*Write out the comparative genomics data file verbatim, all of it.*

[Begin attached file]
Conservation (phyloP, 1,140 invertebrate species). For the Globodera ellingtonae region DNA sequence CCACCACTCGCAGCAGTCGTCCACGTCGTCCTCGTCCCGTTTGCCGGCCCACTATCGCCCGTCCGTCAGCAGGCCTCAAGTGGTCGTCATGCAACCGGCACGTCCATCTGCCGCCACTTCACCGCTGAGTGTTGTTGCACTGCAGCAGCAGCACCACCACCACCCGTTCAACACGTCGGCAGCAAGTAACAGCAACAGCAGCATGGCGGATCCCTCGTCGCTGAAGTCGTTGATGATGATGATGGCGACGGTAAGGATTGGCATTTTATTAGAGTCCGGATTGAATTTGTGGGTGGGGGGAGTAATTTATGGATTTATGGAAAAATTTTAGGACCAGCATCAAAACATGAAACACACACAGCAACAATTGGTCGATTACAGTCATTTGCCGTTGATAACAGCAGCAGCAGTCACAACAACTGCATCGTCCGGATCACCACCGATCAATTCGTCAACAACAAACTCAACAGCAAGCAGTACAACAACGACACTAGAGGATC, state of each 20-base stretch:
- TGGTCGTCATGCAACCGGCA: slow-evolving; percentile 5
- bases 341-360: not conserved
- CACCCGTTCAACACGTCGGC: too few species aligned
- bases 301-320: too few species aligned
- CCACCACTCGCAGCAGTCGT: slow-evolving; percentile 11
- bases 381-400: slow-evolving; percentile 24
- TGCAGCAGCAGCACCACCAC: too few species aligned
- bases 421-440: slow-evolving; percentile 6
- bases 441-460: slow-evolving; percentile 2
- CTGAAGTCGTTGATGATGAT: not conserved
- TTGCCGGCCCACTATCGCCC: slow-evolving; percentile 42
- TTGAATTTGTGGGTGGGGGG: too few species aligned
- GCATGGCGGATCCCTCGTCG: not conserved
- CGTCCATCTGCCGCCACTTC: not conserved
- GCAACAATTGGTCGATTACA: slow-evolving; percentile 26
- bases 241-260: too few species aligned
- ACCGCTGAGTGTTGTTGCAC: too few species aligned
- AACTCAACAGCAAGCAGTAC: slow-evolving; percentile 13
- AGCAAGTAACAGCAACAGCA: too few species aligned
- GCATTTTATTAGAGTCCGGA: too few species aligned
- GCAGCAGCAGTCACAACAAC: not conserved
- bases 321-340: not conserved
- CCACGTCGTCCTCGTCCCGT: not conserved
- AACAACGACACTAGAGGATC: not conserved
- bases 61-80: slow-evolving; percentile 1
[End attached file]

Conservation (phyloP, 1,140 invertebrate species). For the Globodera ellingtonae region DNA sequence CCACCACTCGCAGCAGTCGTCCACGTCGTCCTCGTCCCGTTTGCCGGCCCACTATCGCCCGTCCGTCAGCAGGCCTCAAGTGGTCGTCATGCAACCGGCACGTCCATCTGCCGCCACTTCACCGCTGAGTGTTGTTGCACTGCAGCAGCAGCACCACCACCACCCGTTCAACACGTCGGCAGCAAGTAACAGCAACAGCAGCATGGCGGATCCCTCGTCGCTGAAGTCGTTGATGATGATGATGGCGACGGTAAGGATTGGCATTTTATTAGAGTCCGGATTGAATTTGTGGGTGGGGGGAGTAATTTATGGATTTATGGAAAAATTTTAGGACCAGCATCAAAACATGAAACACACACAGCAACAATTGGTCGATTACAGTCATTTGCCGTTGATAACAGCAGCAGCAGTCACAACAACTGCATCGTCCGGATCACCACCGATCAATTCGTCAACAACAAACTCAACAGCAAGCAGTACAACAACGACACTAGAGGATC, state of each 20-base stretch:
- TGGTCGTCATGCAACCGGCA: slow-evolving; percentile 5
- bases 341-360: not conserved
- CACCCGTTCAACACGTCGGC: too few species aligned
- bases 301-320: too few species aligned
- CCACCACTCGCAGCAGTCGT: slow-evolving; percentile 11
- bases 381-400: slow-evolving; percentile 24
- TGCAGCAGCAGCACCACCAC: too few species aligned
- bases 421-440: slow-evolving; percentile 6
- bases 441-460: slow-evolving; percentile 2
- CTGAAGTCGTTGATGATGAT: not conserved
- TTGCCGGCCCACTATCGCCC: slow-evolving; percentile 42
- TTGAATTTGTGGGTGGGGGG: too few species aligned
- GCATGGCGGATCCCTCGTCG: not conserved
- CGTCCATCTGCCGCCACTTC: not conserved
- GCAACAATTGGTCGATTACA: slow-evolving; percentile 26
- bases 241-260: too few species aligned
- ACCGCTGAGTGTTGTTGCAC: too few species aligned
- AACTCAACAGCAAGCAGTAC: slow-evolving; percentile 13
- AGCAAGTAACAGCAACAGCA: too few species aligned
- GCATTTTATTAGAGTCCGGA: too few species aligned
- GCAGCAGCAGTCACAACAAC: not conserved
- bases 321-340: not conserved
- CCACGTCGTCCTCGTCCCGT: not conserved
- AACAACGACACTAGAGGATC: not conserved
- bases 61-80: slow-evolving; percentile 1